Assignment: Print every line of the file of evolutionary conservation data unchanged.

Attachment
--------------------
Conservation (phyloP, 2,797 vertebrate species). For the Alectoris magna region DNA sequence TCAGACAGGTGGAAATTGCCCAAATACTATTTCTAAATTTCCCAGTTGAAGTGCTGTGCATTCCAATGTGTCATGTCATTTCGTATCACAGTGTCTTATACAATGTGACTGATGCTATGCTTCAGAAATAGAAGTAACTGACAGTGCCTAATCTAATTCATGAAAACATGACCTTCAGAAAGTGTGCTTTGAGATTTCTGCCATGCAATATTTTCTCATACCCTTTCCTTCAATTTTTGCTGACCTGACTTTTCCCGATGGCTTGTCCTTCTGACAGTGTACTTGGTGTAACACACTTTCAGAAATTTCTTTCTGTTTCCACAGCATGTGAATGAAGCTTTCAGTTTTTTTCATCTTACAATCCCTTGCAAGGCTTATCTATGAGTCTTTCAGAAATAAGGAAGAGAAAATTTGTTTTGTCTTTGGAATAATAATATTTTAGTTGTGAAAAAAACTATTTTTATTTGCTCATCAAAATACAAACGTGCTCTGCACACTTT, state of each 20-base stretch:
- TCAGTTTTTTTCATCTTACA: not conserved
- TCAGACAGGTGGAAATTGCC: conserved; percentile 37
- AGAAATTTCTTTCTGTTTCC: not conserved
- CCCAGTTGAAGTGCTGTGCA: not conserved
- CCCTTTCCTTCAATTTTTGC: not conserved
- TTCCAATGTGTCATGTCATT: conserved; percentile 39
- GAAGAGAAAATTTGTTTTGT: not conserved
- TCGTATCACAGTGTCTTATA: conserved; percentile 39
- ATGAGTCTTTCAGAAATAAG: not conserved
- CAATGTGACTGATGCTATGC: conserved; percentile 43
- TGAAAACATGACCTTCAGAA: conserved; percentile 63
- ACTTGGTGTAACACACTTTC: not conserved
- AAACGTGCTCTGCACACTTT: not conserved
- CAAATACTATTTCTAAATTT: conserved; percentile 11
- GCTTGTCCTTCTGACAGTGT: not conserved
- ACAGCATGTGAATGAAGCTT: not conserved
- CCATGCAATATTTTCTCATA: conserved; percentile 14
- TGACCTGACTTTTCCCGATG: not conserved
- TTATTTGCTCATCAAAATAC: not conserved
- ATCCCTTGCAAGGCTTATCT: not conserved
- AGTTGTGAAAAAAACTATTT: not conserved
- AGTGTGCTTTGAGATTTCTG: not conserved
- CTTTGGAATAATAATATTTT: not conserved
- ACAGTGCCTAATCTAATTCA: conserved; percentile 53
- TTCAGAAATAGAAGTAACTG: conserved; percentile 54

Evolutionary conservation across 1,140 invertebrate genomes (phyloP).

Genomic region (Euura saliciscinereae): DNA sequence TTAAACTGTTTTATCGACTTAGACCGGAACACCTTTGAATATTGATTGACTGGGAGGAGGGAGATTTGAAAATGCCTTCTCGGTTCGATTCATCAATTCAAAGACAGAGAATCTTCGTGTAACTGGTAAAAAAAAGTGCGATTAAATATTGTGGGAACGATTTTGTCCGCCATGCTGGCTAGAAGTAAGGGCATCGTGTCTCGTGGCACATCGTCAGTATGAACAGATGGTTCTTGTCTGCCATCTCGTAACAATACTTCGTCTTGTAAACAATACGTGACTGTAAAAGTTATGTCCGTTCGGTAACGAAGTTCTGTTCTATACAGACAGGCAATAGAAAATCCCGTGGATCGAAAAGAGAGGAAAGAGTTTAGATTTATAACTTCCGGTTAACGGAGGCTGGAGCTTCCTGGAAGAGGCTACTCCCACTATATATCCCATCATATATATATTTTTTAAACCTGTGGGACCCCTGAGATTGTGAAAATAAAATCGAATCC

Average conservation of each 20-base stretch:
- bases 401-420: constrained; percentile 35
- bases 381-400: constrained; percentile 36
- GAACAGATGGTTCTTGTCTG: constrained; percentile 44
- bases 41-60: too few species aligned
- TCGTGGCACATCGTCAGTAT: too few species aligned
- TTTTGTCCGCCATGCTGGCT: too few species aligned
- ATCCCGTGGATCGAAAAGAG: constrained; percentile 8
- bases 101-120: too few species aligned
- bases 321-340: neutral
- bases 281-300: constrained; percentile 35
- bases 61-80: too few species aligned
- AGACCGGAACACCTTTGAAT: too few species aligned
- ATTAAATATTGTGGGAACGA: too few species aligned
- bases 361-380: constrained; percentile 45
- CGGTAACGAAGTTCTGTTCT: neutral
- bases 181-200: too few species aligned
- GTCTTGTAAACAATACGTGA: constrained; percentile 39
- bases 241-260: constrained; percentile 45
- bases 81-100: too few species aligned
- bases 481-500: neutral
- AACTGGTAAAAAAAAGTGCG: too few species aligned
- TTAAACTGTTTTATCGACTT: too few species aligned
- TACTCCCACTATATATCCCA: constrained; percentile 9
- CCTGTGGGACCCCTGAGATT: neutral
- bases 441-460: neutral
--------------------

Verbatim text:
Conservation (phyloP, 2,797 vertebrate species). For the Alectoris magna region DNA sequence TCAGACAGGTGGAAATTGCCCAAATACTATTTCTAAATTTCCCAGTTGAAGTGCTGTGCATTCCAATGTGTCATGTCATTTCGTATCACAGTGTCTTATACAATGTGACTGATGCTATGCTTCAGAAATAGAAGTAACTGACAGTGCCTAATCTAATTCATGAAAACATGACCTTCAGAAAGTGTGCTTTGAGATTTCTGCCATGCAATATTTTCTCATACCCTTTCCTTCAATTTTTGCTGACCTGACTTTTCCCGATGGCTTGTCCTTCTGACAGTGTACTTGGTGTAACACACTTTCAGAAATTTCTTTCTGTTTCCACAGCATGTGAATGAAGCTTTCAGTTTTTTTCATCTTACAATCCCTTGCAAGGCTTATCTATGAGTCTTTCAGAAATAAGGAAGAGAAAATTTGTTTTGTCTTTGGAATAATAATATTTTAGTTGTGAAAAAAACTATTTTTATTTGCTCATCAAAATACAAACGTGCTCTGCACACTTT, state of each 20-base stretch:
- TCAGTTTTTTTCATCTTACA: not conserved
- TCAGACAGGTGGAAATTGCC: conserved; percentile 37
- AGAAATTTCTTTCTGTTTCC: not conserved
- CCCAGTTGAAGTGCTGTGCA: not conserved
- CCCTTTCCTTCAATTTTTGC: not conserved
- TTCCAATGTGTCATGTCATT: conserved; percentile 39
- GAAGAGAAAATTTGTTTTGT: not conserved
- TCGTATCACAGTGTCTTATA: conserved; percentile 39
- ATGAGTCTTTCAGAAATAAG: not conserved
- CAATGTGACTGATGCTATGC: conserved; percentile 43
- TGAAAACATGACCTTCAGAA: conserved; percentile 63
- ACTTGGTGTAACACACTTTC: not conserved
- AAACGTGCTCTGCACACTTT: not conserved
- CAAATACTATTTCTAAATTT: conserved; percentile 11
- GCTTGTCCTTCTGACAGTGT: not conserved
- ACAGCATGTGAATGAAGCTT: not conserved
- CCATGCAATATTTTCTCATA: conserved; percentile 14
- TGACCTGACTTTTCCCGATG: not conserved
- TTATTTGCTCATCAAAATAC: not conserved
- ATCCCTTGCAAGGCTTATCT: not conserved
- AGTTGTGAAAAAAACTATTT: not conserved
- AGTGTGCTTTGAGATTTCTG: not conserved
- CTTTGGAATAATAATATTTT: not conserved
- ACAGTGCCTAATCTAATTCA: conserved; percentile 53
- TTCAGAAATAGAAGTAACTG: conserved; percentile 54

Evolutionary conservation across 1,140 invertebrate genomes (phyloP).

Genomic region (Euura saliciscinereae): DNA sequence TTAAACTGTTTTATCGACTTAGACCGGAACACCTTTGAATATTGATTGACTGGGAGGAGGGAGATTTGAAAATGCCTTCTCGGTTCGATTCATCAATTCAAAGACAGAGAATCTTCGTGTAACTGGTAAAAAAAAGTGCGATTAAATATTGTGGGAACGATTTTGTCCGCCATGCTGGCTAGAAGTAAGGGCATCGTGTCTCGTGGCACATCGTCAGTATGAACAGATGGTTCTTGTCTGCCATCTCGTAACAATACTTCGTCTTGTAAACAATACGTGACTGTAAAAGTTATGTCCGTTCGGTAACGAAGTTCTGTTCTATACAGACAGGCAATAGAAAATCCCGTGGATCGAAAAGAGAGGAAAGAGTTTAGATTTATAACTTCCGGTTAACGGAGGCTGGAGCTTCCTGGAAGAGGCTACTCCCACTATATATCCCATCATATATATATTTTTTAAACCTGTGGGACCCCTGAGATTGTGAAAATAAAATCGAATCC

Average conservation of each 20-base stretch:
- bases 401-420: constrained; percentile 35
- bases 381-400: constrained; percentile 36
- GAACAGATGGTTCTTGTCTG: constrained; percentile 44
- bases 41-60: too few species aligned
- TCGTGGCACATCGTCAGTAT: too few species aligned
- TTTTGTCCGCCATGCTGGCT: too few species aligned
- ATCCCGTGGATCGAAAAGAG: constrained; percentile 8
- bases 101-120: too few species aligned
- bases 321-340: neutral
- bases 281-300: constrained; percentile 35
- bases 61-80: too few species aligned
- AGACCGGAACACCTTTGAAT: too few species aligned
- ATTAAATATTGTGGGAACGA: too few species aligned
- bases 361-380: constrained; percentile 45
- CGGTAACGAAGTTCTGTTCT: neutral
- bases 181-200: too few species aligned
- GTCTTGTAAACAATACGTGA: constrained; percentile 39
- bases 241-260: constrained; percentile 45
- bases 81-100: too few species aligned
- bases 481-500: neutral
- AACTGGTAAAAAAAAGTGCG: too few species aligned
- TTAAACTGTTTTATCGACTT: too few species aligned
- TACTCCCACTATATATCCCA: constrained; percentile 9
- CCTGTGGGACCCCTGAGATT: neutral
- bases 441-460: neutral